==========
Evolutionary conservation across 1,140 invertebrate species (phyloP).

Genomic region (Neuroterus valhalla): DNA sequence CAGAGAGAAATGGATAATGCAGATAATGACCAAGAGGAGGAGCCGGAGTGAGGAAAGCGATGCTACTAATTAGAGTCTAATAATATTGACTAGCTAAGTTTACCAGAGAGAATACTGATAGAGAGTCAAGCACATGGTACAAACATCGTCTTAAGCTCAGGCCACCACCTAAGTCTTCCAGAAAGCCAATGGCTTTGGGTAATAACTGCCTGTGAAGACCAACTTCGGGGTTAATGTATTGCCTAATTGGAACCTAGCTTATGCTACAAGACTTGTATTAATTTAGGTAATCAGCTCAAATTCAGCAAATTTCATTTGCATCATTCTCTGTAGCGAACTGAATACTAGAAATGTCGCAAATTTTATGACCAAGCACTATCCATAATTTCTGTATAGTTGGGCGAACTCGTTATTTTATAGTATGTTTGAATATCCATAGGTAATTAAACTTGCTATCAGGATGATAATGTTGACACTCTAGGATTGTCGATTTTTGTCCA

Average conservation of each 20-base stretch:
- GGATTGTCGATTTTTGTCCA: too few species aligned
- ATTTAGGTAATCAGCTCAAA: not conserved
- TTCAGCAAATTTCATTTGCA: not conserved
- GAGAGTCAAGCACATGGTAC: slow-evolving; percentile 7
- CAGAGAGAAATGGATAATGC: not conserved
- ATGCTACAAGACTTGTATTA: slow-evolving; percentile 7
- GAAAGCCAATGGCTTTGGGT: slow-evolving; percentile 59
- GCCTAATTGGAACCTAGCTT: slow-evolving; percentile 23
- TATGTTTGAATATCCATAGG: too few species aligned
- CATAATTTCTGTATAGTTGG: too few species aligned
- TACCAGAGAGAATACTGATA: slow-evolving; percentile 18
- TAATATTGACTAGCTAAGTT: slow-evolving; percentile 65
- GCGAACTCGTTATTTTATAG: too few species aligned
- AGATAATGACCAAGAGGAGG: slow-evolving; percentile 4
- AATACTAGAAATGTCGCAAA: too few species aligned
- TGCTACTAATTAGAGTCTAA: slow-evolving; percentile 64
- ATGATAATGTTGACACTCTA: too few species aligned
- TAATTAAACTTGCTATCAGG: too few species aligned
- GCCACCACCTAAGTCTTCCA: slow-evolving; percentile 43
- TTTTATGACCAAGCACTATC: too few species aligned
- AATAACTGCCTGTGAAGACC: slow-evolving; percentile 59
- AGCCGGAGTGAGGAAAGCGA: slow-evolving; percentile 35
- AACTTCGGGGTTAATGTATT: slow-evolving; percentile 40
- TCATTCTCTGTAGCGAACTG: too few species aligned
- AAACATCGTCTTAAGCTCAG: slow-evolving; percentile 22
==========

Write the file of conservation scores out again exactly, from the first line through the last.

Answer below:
Evolutionary conservation across 1,140 invertebrate species (phyloP).

Genomic region (Neuroterus valhalla): DNA sequence CAGAGAGAAATGGATAATGCAGATAATGACCAAGAGGAGGAGCCGGAGTGAGGAAAGCGATGCTACTAATTAGAGTCTAATAATATTGACTAGCTAAGTTTACCAGAGAGAATACTGATAGAGAGTCAAGCACATGGTACAAACATCGTCTTAAGCTCAGGCCACCACCTAAGTCTTCCAGAAAGCCAATGGCTTTGGGTAATAACTGCCTGTGAAGACCAACTTCGGGGTTAATGTATTGCCTAATTGGAACCTAGCTTATGCTACAAGACTTGTATTAATTTAGGTAATCAGCTCAAATTCAGCAAATTTCATTTGCATCATTCTCTGTAGCGAACTGAATACTAGAAATGTCGCAAATTTTATGACCAAGCACTATCCATAATTTCTGTATAGTTGGGCGAACTCGTTATTTTATAGTATGTTTGAATATCCATAGGTAATTAAACTTGCTATCAGGATGATAATGTTGACACTCTAGGATTGTCGATTTTTGTCCA

Average conservation of each 20-base stretch:
- GGATTGTCGATTTTTGTCCA: too few species aligned
- ATTTAGGTAATCAGCTCAAA: not conserved
- TTCAGCAAATTTCATTTGCA: not conserved
- GAGAGTCAAGCACATGGTAC: slow-evolving; percentile 7
- CAGAGAGAAATGGATAATGC: not conserved
- ATGCTACAAGACTTGTATTA: slow-evolving; percentile 7
- GAAAGCCAATGGCTTTGGGT: slow-evolving; percentile 59
- GCCTAATTGGAACCTAGCTT: slow-evolving; percentile 23
- TATGTTTGAATATCCATAGG: too few species aligned
- CATAATTTCTGTATAGTTGG: too few species aligned
- TACCAGAGAGAATACTGATA: slow-evolving; percentile 18
- TAATATTGACTAGCTAAGTT: slow-evolving; percentile 65
- GCGAACTCGTTATTTTATAG: too few species aligned
- AGATAATGACCAAGAGGAGG: slow-evolving; percentile 4
- AATACTAGAAATGTCGCAAA: too few species aligned
- TGCTACTAATTAGAGTCTAA: slow-evolving; percentile 64
- ATGATAATGTTGACACTCTA: too few species aligned
- TAATTAAACTTGCTATCAGG: too few species aligned
- GCCACCACCTAAGTCTTCCA: slow-evolving; percentile 43
- TTTTATGACCAAGCACTATC: too few species aligned
- AATAACTGCCTGTGAAGACC: slow-evolving; percentile 59
- AGCCGGAGTGAGGAAAGCGA: slow-evolving; percentile 35
- AACTTCGGGGTTAATGTATT: slow-evolving; percentile 40
- TCATTCTCTGTAGCGAACTG: too few species aligned
- AAACATCGTCTTAAGCTCAG: slow-evolving; percentile 22